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How to Replace Coil Coupler Springs

There are two common problems that develop with the coil coupler over time; the plunger spring becomes weak and the knuckle won't stay closed, or the knuckle spring breaks or loses its tension and the coupler won't come open without outside intervention.

Here are the components of the Lionel coil coupler.

Here's the method I use to replace those springs.

1. Use a pair of sharp wire cutters to straighten the peened end of the rivet and pull the rivet out from the top. Hold the knuckle in place until you can gently ease it out of the coupler head. The coil plunger, plunger spring, knuckle, and knuckle spring are freed once the rivet is removed.

If this method doesn't work for you, you can file or grind the head off the rivet and then pull it out from the bottom.

You will need a replacement knuckle spring, a new rivet, and a new plunger spring if yours is weak or compressed. My recommendation is to replace both springs as long as you have the coupler apart. The expense is minimal.

2. Follow these steps to reassemble the coupler.

a. Ensure the plunger spring and plunger are in the coupler head (spring goes in first).

b. Insert the new rivet in the coupler top hinge and through the knuckle spring loop. You can insert the rivet most of the way to contain the spring. The long arm of the knuckle spring is against the coupler head side.

c. Slide the spring underneath the top hinge; keeping the rivet inserted just far enough to hold the spring.  Apply a tiny bit of lightweight grease on the rivet to help hold the knuckle spring in place.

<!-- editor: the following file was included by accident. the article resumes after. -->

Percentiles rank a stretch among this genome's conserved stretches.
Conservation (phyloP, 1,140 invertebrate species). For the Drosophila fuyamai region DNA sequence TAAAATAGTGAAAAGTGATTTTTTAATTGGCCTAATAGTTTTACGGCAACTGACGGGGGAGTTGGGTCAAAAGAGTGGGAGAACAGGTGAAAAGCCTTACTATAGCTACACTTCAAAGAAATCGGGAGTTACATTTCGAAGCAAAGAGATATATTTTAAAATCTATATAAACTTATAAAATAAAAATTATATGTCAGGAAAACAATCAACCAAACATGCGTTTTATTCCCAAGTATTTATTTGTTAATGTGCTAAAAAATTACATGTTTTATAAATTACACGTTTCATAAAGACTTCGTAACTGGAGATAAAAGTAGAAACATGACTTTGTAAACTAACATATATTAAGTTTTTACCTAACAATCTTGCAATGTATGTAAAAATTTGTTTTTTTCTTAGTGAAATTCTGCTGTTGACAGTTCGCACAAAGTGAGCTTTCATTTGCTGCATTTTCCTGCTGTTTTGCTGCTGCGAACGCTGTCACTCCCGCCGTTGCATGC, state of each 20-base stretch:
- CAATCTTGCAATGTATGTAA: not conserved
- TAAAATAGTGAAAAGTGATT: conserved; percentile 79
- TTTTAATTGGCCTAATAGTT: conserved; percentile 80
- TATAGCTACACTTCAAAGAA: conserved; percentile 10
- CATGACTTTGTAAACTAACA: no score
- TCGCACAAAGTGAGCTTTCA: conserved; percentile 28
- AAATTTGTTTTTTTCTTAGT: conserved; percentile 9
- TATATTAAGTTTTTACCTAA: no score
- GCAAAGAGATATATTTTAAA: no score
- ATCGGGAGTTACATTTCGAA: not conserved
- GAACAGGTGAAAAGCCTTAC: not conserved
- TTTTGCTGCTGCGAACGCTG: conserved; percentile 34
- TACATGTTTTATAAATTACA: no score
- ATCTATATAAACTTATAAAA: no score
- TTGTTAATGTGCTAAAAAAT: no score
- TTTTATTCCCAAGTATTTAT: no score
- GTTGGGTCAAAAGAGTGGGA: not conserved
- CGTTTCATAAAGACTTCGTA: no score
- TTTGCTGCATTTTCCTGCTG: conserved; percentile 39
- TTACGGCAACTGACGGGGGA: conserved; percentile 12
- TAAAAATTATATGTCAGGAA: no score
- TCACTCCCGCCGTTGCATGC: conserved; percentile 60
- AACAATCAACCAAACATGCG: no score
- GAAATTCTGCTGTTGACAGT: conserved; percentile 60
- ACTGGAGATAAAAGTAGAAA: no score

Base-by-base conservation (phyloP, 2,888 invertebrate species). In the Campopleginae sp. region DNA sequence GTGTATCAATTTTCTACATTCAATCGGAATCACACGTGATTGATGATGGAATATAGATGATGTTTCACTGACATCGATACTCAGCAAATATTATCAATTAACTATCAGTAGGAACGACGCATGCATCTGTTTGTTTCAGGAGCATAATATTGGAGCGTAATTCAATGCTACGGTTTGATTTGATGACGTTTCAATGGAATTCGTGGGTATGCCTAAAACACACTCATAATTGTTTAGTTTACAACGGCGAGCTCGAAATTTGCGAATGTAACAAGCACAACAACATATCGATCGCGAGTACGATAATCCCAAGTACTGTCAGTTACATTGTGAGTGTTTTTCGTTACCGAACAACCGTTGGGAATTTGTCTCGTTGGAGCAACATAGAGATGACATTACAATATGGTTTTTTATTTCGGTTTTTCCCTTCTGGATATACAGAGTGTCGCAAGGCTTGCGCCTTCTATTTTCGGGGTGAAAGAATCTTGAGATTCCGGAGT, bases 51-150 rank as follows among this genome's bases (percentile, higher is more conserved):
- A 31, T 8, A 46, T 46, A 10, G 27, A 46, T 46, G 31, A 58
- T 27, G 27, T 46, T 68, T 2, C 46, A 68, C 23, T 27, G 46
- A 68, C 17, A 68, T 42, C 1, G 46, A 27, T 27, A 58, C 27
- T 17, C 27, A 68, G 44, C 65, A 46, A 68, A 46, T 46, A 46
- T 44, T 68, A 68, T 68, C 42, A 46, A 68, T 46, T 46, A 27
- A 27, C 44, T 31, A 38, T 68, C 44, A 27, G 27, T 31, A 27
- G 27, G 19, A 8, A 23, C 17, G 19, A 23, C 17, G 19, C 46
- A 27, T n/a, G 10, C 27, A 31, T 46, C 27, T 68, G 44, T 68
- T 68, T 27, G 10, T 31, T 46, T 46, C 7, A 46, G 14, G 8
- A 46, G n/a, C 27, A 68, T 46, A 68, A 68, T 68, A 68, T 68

d. Smear a small amount of oil on the rounded end of the knuckle where it engages the plunger. This will make closing the coupler easier. Now ease the knuckle between the hinges keeping the spring at the top of the knuckle. Rotate the knuckle into the head and push the rivet through the hole in the knuckle and then through the bottom hinge.

e. Test the operation of the coupler by attaching one lead from a test transformer (dialed to 12 volts) to the coupler frame and touching the slider shoe rivet with the other test lead. The coupler should open. Close it and test again to ensure smooth operation. You can oil the pivot points of the knuckle with a lightweight oil to reduce friction.

f. Turn the coupler over and rest the rivet head on a solid metal surface (like a vise) and peen the bottom of the rivet with a center punch or gently tap the end with the rounded head of a small ball peen hammer. Flatten the rivet end enough to keep it from coming out.


The magnetic couplers are similar in construction to the coil couplers except the knuckle is locked in place with a pin through a hole in the bottom of the coupler head, thus eliminating the coil, the coil plunger, and the plunger spring. The knuckle and knuckle spring are still utilized so the technique of replacing the spring is very similar.